Merry Christmas to all!

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ST. NICK

According to history, Jolly ol 'St. Nicholas was a real dude of Myra in the country of Turkey. He was a 4th century bishop made famous when he heard the story of three young Italian girls whose families had fallen on hard times. Their father could not afford to get married all three, so he was considering selling one of the girls in slavery to pay the other two to have weddings. Well, as you can imagine it's a bad deal for everyone and St. Nick decided to help the family. One night he snuck on their roof and secretly threw three bags of gold into the fireplace. With her gift, the three girls were able to get married and her generosity became famous. He became the patron saint of children, orphans, sailors, students, pawnbrokers, thieves and countries of Russia and Greece

SANTA & SA'S NEW BAG

St. Nicholas celebrated on December 6, the day of his death. The eternal retreat of St. Nicholas as Santa Claus evolved over several centuries as the legend of St. Nicholas was passed on to the surrounding countries. Dutch and German settlers brought the basic ideas of what would become Santa Claus in the New World. The Dutch have Sinterklaas and the Germans have Pelsnickel and Christkindl and both celebrated the feast of St. Nicholas. The idea of ​​naughty and kind seems to come from Pelsnickel would bring rewards to good and punishment to the bad guys. The Dutch version of Santa Claus lived in Spain, mounted a white horse and traveled with six to eight black men who helped him deliver gifts. Over the centuries, this has slowly changed for characters that were much more politically correct. The men became heladows of color Rainbow Telatubby type. This was combined with the Yuletide Scandinavian tradition of giving elves and presto, Santa now had a legion of toy building elves to bring joy to the world.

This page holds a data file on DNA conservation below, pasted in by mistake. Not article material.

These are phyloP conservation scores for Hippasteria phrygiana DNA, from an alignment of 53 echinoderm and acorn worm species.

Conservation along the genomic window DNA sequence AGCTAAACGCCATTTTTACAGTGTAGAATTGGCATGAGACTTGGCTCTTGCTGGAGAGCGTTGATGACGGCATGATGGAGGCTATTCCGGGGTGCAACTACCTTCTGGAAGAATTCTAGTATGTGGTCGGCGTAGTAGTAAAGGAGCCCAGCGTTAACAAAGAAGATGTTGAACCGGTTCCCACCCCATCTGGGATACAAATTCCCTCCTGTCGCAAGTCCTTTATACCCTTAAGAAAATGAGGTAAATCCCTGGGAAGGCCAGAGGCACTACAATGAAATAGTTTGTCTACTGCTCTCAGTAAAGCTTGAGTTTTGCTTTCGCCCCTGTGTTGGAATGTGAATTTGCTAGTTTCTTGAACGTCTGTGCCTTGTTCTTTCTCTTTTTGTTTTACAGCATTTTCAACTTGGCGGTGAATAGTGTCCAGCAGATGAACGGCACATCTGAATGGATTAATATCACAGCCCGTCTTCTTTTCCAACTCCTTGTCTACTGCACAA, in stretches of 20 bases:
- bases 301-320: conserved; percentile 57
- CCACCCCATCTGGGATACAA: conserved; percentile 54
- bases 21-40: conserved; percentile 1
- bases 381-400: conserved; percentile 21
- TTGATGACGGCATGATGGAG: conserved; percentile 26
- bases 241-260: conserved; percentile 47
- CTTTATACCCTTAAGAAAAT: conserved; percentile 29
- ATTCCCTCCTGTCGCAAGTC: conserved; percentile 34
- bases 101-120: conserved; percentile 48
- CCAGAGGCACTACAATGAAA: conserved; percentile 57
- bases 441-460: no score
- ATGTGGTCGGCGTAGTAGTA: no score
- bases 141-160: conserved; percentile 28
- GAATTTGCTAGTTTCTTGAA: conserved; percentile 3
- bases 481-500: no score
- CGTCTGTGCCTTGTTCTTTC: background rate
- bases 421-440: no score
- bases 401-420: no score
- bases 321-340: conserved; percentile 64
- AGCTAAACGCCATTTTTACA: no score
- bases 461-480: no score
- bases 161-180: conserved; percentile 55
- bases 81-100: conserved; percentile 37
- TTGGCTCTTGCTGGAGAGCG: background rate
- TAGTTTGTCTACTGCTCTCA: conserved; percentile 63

The modern version of Santa Claus quickly took shape with American writers during the holiday season.

In 1808, Washington Irving created the idea of ​​a Santa Claus smoking pipes with a broad-brimmed hat riding the treetops in a horse-drawn cart, dropping gifts into them. fireplaces of all his favorite children

. Clement Clark Moore left the most lasting impression of the ol 'jolly man with his story, "A Visit from St. Nicholas", better known as "The Night Before Christmas". He established that Santa Claus lived in the Arctic with a flying sledge pulled by eight reindeers. He described Santa as having "a broad face, and a little round belly, who was shaking when he laughed like a bowl full of jelly."

Thomas Nast illustrated covers for Harper's Weekly in the late 1800s and Nast, who had the opportunity to model Santa Claus to his liking, created a special Christmas outfit for Nast, who created the costume of Santa Claus, his home at the North Pole and the image of him spilling on a The new version of Nast's Santa began to appear in American department stores around 1850. L & rsquo; Image of Santa Claus evolved with each new holiday season The modern image of Santa Claus was firmly consolidated by the artist Haddon Sundblom in 1931, when he created an annual Santa campaign for Coca -Cola.

RUDOLPH